Brexit: Toilet paper maker stockpiles in a case of no-deal
One of the UK's major toilet tissue importers has been stockpiling to ensure it can maintain supplies in the event of a no-deal Brexit.
German-owned Wepa has stockpiled an extra 600 tonnes of finished product, or about 3.5m rolls, in UK warehouses.
UK boss Mike Docker said Wepa was now chartering ships to import materials, rather than use trucks.
Last week, Morrisons' chief executive said the supermarket had seen an increase in demand for toilet paper.
David Potts speculated it might be related to people stockpiling goods ahead of the end of the March deadline for the UK to leave the EU.
If there is no negotiated plan to keep trade running smoothly after Brexit, there are fears that customs checks and changes to border rules could lead to delays to goods moving in and out of the country.
Wepa in the UK is based in Bolton, and has a production site in Bridgend, in South Wales. It has taken on an extra 60,000 square feet of warehousing space for stockpiling.
In addition to the finished product, it has also shipped in extra cardboard and tissue.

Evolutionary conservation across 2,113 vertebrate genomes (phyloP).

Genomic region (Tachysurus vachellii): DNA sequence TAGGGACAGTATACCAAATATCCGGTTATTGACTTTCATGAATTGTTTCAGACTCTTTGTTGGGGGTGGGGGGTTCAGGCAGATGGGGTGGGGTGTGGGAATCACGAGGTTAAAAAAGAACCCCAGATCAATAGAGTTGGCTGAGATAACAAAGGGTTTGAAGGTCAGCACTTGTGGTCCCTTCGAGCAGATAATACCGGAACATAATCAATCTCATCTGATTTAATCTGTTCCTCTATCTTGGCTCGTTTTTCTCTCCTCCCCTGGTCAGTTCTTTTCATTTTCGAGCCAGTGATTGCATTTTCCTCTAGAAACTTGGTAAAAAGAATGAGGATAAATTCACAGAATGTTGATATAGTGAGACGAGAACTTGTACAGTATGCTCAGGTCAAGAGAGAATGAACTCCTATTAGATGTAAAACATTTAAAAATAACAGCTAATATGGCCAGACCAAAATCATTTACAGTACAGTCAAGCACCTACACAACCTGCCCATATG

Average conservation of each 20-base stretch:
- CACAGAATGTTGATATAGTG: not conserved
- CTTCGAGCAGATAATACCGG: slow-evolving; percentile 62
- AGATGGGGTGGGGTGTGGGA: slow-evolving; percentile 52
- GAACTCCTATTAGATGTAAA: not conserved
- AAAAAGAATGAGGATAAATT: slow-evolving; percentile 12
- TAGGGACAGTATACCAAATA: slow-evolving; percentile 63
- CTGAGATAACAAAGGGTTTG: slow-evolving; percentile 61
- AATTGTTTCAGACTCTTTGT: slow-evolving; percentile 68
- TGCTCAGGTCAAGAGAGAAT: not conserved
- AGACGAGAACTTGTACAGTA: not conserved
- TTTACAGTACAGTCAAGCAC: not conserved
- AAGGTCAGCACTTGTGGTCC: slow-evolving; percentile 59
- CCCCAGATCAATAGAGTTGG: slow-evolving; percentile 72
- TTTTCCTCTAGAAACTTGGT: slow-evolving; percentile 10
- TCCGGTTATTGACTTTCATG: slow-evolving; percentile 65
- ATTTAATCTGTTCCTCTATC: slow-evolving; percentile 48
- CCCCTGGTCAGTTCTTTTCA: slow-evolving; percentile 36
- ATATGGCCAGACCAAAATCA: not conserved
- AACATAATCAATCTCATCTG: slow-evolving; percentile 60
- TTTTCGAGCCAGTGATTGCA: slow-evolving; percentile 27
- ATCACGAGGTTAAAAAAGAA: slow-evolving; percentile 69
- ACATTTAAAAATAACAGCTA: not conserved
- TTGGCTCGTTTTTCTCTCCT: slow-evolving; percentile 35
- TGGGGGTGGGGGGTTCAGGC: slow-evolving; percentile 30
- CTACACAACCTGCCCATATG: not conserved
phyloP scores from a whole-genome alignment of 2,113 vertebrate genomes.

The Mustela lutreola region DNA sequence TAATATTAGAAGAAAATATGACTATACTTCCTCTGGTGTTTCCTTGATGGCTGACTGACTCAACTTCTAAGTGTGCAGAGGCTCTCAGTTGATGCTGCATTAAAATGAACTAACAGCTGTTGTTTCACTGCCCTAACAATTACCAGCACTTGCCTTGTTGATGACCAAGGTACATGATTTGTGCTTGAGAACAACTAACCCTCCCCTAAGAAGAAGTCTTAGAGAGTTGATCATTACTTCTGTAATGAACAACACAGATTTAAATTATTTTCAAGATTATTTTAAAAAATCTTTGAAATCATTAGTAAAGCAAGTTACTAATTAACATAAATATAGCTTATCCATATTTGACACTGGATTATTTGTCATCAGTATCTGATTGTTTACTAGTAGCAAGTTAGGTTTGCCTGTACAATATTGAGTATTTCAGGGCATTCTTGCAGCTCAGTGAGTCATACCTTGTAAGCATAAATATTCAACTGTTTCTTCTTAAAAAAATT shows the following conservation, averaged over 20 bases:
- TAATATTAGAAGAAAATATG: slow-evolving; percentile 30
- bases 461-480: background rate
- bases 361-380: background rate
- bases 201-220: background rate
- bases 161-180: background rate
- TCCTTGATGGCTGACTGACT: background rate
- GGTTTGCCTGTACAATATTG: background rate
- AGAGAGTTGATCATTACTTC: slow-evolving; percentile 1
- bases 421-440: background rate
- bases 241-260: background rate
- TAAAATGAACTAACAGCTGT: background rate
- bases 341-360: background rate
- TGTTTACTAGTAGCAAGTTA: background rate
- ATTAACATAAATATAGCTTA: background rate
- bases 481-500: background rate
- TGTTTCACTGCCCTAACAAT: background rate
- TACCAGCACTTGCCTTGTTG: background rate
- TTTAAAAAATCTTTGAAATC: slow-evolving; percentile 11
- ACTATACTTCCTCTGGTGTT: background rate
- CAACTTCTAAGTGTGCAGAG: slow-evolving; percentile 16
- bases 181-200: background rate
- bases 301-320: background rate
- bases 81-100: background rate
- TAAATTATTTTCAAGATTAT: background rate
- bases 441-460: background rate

Wepa sells toilet paper and kitchen roll which used by retailers for their own-brand products. Customers include Lidl, Morrisons, Sainsbury's, and Tesco.
Shipping loo roll
When the firm starting preparing its so-called "Brexit buster" plan, it looked at the worst-case scenario – leaving without a deal – and prepared for that, Mr Docker said.
It was planning to start shipping tissue from a supplier in Naples, rather than using trucks, as that was felt to be more environmentally friendly, and to cut down on paperwork.
Brexit made the firm accelerate those plans, he said.
In October last year, former Europe minister Denis McShane highlighted Britain's dependence on toilet roll imports in an article he wrote for Prospect Magazine.
Mr McShane said that the UK was Europe's biggest importer of loo paper, and that Britons use two-and-a-half the European average number of rolls per year.
He speculated people might have to resort to using "torn-up newspapers as in bygone days" in the event of a disorderly Brexit.
The Confederation of Paper Industries said the UK used about 1.3 million tonnes of tissue per year, 1.1 million of which was imported either in finished form or as a components.
Last week, Morrisons' Mr Potts said that the retailer had seen a "small amount" of stockpiling affecting sales.
"We've seen quite a tick-up in [sales of] painkillers and toilet rolls," Mr Potts said. "Whether that has any bearing on how people are feeling about Brexit, I don't know."
Mr Docker said Wepa had seen a recent minimal increase in customer orders for toilet rolls, but nothing outside of normal monthly fluctuations.